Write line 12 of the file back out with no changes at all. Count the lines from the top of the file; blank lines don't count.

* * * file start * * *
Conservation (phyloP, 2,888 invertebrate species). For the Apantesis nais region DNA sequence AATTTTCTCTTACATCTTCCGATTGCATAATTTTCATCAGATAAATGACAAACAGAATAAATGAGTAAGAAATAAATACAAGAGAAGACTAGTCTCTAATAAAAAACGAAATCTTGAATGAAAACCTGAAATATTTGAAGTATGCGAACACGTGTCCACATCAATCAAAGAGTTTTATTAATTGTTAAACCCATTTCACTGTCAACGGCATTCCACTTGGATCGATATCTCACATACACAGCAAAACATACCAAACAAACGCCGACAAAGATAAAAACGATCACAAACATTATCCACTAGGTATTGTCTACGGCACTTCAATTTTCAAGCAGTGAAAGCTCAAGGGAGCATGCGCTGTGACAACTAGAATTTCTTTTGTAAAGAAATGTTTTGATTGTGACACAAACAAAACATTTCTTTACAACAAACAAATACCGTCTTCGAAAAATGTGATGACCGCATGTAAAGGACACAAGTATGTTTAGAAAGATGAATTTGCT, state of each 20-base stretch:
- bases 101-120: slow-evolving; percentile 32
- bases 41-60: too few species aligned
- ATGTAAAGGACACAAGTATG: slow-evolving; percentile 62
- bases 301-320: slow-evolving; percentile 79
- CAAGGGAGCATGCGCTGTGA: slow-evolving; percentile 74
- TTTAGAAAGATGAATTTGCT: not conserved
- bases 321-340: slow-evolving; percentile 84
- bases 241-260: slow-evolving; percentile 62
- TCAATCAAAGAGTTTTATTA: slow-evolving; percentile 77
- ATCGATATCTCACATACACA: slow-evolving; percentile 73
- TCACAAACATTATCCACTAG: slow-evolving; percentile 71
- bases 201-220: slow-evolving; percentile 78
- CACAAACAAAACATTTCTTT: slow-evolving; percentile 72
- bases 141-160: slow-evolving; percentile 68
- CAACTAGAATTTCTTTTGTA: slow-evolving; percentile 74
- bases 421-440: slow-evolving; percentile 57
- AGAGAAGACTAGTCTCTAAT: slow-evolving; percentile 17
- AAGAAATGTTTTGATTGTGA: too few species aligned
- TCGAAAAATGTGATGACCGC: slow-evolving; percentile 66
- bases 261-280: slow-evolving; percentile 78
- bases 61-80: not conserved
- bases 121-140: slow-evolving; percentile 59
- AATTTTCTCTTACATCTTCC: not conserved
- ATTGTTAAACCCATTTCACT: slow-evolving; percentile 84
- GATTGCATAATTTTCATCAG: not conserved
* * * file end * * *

- TCACAAACATTATCCACTAG: slow-evolving; percentile 71